La Rioja – Maps, History, and Culture

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Interactive Map of La Rioja, Spain

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The least populated territory and the second smallest territory in size is the region of La Rioja, Spain. La Rioja is a small landlocked region that covers just under 2,000 total square miles. The Basque Country borders to the north, Navarre borders to the north and east, and Castilla y Leon borders to the south and west.

City List:

  • Haro
  • Calahorra
  • Arnedo
  • Alfaro
  • Lardero
  • Villamediana de Iregua

Quick Facts:

  • Population: 315,000
  • Languages: Spanish, Castilian
  • Ethnicities: Basque, Berones, Castilian
  • Capital: Logrono

The History of La Rioja

Before the Romans conquered the Iberian Peninsula, the region of La Rioja was inhabited by a Celtic group of people called the Berones. Around the 2nd Century BC, the Romans invaded the region and colonized it as their own, pushing out the once native tribes. The Romans helped the area with infrastructure, including roadways, architecture, and trade. The Roman Empire fell in 476 AD and left the area vulnerable to foreign invaders, including the Visigoths and Muslims.

The Visigoths were a Germanic tribe who ruled the region for a brief period of time between the falls of the Roman Empire in 476 AD and the Muslim Invasion of 711 AD. During the Muslim Invasion, Muslims pushed those out who did not support Prophet Mohammad. This allowed the Muslims to conquer much of the Iberian Peninsula, including the entire region of La Rioja.

In 923, the territory was reconquered by the King of Pamplona, Sancho I, during the Christian Reconquest. The Christian Reconquest is the name of the time period when Christians reconquered the areas they had been pushed out of by the Muslims.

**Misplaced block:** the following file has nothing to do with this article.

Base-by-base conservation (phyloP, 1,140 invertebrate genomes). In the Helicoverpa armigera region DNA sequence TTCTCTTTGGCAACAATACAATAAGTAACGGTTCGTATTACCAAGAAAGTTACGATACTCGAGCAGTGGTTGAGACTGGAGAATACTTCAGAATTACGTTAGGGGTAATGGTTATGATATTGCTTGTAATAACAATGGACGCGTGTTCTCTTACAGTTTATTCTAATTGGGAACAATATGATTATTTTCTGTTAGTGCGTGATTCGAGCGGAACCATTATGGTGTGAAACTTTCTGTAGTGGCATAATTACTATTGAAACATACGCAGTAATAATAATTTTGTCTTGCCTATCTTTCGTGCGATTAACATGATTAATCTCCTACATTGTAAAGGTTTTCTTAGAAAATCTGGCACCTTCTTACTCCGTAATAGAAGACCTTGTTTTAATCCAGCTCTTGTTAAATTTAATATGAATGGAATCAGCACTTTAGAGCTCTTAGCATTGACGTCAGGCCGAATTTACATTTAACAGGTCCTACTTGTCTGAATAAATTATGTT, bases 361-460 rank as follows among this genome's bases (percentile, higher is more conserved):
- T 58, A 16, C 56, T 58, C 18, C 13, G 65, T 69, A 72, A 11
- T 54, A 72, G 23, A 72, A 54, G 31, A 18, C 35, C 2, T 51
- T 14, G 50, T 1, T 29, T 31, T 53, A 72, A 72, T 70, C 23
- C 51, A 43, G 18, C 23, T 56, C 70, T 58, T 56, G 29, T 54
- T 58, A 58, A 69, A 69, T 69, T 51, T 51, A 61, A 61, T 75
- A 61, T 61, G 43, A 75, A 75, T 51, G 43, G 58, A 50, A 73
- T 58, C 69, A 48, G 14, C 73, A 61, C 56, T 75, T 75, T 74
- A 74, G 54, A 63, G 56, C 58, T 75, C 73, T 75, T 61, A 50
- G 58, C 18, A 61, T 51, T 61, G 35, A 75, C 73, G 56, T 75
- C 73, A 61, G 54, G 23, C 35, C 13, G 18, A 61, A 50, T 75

During this time, Sancho I moved his Kingdom of Pamplona to the region of La Rioja, creating the first Spanish Empire. During this time, many of the major cities were erected, including the capital city of Logrono, a name which would refer to the La Rioja Region for centuries to come.

The Province of Logrono, now modern-day La Rioja, was divided between cities controlled by Castilla y Leon. This made the region vulnerable during the Peninsular War, ultimately resulting in the Napoleonic forces taking control of the region in 1807. The region remained under French Napoleonic control until 1814.

La Rioja was first granted autonomy in 1812 during the adoption of the Liberal Constitution of 1812. Unfortunately, in 1822, King Ferdinand VII annulled La Rioja’s autonomy and restored the territories back to their original provinces before the Liberal Constitution of 1812.

However, this event was short-lived for Logrono. A few years later, in 1833, a Royal Decree granted Logrono its own small territory on the northeastern territory of Castilla y Leon. Logrono would grow and gain its own autonomy on June 9, 1982.


Spanish is spoken and taught throughout the La Rioja, but it is the Castilian dialect of Spanish that is heard the most. Castilian Spanish refers to the native European Spanish that is heard, spoken, and taught throughout the country. It is different than Latin Spanish that is heard throughout the western hemisphere, as it does not have New World influences from the Americas or Caribbean islands.